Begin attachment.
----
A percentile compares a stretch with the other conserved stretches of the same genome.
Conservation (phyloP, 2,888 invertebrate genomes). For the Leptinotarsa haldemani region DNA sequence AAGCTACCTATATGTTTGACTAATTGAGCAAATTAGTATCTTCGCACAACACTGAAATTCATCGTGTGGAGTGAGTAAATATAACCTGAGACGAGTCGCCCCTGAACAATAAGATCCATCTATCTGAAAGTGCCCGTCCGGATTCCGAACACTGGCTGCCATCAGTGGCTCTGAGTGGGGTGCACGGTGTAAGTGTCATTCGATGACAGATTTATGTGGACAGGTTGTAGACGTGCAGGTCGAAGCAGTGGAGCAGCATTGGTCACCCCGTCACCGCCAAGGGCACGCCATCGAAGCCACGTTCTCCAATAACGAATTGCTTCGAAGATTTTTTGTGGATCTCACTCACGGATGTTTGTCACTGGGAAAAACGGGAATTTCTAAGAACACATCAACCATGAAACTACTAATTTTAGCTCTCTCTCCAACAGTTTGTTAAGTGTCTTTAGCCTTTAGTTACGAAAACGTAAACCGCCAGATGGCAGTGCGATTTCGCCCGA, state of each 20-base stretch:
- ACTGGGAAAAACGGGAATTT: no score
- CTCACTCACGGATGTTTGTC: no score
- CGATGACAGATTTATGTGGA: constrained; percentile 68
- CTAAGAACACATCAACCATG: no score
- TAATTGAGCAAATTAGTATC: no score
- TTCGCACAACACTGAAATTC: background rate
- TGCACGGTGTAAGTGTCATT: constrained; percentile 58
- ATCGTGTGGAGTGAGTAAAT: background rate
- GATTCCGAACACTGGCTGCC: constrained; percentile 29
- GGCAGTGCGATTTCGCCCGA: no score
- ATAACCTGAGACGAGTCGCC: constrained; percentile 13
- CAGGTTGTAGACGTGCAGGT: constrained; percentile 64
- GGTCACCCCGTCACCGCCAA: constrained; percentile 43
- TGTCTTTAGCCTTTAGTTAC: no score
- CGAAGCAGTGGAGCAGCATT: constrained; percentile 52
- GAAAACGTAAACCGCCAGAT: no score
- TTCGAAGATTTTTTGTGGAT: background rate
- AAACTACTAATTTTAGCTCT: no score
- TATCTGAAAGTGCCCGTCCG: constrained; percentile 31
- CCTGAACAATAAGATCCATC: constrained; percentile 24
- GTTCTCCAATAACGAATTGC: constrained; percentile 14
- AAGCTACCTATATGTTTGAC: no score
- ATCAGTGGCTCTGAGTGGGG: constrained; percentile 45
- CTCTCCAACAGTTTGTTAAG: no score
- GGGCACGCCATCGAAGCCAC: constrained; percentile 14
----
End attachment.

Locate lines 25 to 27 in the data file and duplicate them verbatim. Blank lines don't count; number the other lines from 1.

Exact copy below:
- ATCAGTGGCTCTGAGTGGGG: constrained; percentile 45
- CTCTCCAACAGTTTGTTAAG: no score
- GGGCACGCCATCGAAGCCAC: constrained; percentile 14